Finding Lasting Value and Self-Worth

Finding our Worth Can Never Come from Personal Achievement

At the height of her career, three-time world champion cyclist Kelly Catlin excelled at everything she put her hand to. Her unmatched drive for excellence led her to win gold medals in the women’s team pursuit at the 2016, 2017, and 2018 UCI Track Cycling World Championships, and a silver medal in the 2016 Summer Olympics.

Kelly also had a brilliant mind. She was enrolled as a graduate student studying computational and mathematical engineering at Stanford University. She could speak fluent Chinese and was an amazing classical violinist. Catlin had a supportive family and plenty of friends—seemingly everything that anyone could want in life. Yet close to the peak of her career, in March 2019 at the age of 23, she tragically ended her own life. Her family, friends, and teammates were devastated.

Just months before her death, she had a cycling accident that resulted in a concussion. It later led to struggles with anxiety and depression and a sense that life was meaningless. Mounting health problems placed her career under serious threat. It appeared that she would have to pull out of the cycling team for a period of time. In her depressed state, it was all too much for her to take, and she chose to end it all.

Kelly Catlin’s father, Mark Catlin, explained that he believes Kelly suffered from a number of factors that led to her death—“concussion, overtraining, stress from trying to juggle schoolwork with cycling, frustration from being unable to train like she wanted to because of her injuries. She also had an all-or-nothing approach to life that could not accept failure or letting others down.” [1]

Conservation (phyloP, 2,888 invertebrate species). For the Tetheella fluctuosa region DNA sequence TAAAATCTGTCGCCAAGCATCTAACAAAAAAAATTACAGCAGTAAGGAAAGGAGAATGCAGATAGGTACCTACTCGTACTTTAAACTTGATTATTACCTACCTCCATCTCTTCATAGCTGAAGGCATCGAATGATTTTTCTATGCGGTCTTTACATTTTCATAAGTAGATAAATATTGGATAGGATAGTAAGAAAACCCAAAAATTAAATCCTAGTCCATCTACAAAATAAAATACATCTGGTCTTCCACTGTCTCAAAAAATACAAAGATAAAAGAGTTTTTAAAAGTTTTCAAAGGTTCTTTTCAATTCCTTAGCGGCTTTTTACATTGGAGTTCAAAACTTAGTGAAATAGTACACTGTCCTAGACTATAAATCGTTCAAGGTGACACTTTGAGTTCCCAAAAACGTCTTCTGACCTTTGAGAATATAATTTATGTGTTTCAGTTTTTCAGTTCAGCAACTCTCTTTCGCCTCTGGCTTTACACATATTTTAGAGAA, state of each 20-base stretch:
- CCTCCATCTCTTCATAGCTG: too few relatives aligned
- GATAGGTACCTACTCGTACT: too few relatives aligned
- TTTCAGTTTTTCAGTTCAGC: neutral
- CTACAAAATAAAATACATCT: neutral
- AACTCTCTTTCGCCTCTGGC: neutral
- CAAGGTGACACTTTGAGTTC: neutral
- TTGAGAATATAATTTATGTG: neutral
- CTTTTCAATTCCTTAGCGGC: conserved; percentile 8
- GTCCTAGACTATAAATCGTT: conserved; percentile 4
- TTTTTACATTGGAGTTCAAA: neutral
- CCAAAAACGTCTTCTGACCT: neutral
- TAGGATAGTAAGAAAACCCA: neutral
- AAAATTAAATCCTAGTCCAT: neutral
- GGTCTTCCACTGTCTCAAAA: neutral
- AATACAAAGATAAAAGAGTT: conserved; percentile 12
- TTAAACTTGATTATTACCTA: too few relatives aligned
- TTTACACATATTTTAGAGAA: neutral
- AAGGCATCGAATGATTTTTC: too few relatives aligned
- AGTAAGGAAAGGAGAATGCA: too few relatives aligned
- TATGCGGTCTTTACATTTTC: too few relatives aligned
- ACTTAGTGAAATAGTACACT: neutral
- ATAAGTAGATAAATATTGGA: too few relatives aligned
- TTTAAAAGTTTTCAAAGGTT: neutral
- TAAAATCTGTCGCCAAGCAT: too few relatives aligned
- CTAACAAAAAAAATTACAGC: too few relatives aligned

Though Catlin suffered a brain injury, there are many people in our world who have never suffered head trauma, yet feel life is meaningless. Stories abound of successful people who have attained fame, reached high educational goals, made lots of money, had good looks—but discovered these achievements didn’t make them happy on the inside.

What happens when your sense of value is based on your achievements, but then you experience failure? Perhaps we need to reconsider the basis of our self-worth. A good time to pay attention to what we think of ourselves is our self-talk when we don’t reach our goals. What do you say to yourself at those times? “I’m not good enough. I’m not smart enough. I’m not pretty enough.”

At times like these, you would do well to stop and replace those destructive thoughts with thoughts about what God thinks of you. You see, the Bible teaches that our value is not based on our achievements, but on the fact that were simply created by a loving heavenly Father. “Behold, what manner of love the Father has bestowed on us, that we should be called children of God!” (1 John 3:1). Let that thought sink deep into your bones like the sunshine on a frosty morning.

The God who made you, loves you, and no matter what you have been through in your life, He has planned a future for you filled with hope. (Read Jeremiah 29:11.) If you are looking for lasting love, look no more. Turn to the Lord who says to you, “I have loved you with a love that lasts forever” (Jeremiah 31:3).

You cannot earn your true sense of worth by looking good in the eyes of others. It’s like chasing a butterfly you can never catch. No matter how many trophies you win or how much money is in your bank account, the peace and joy of knowing you have true value comes by looking at the One who stretched out His arms on a cross and died in your place.

Jesus gave His life for you because He loves you. When you rest in His love, you never need to doubt your value again.



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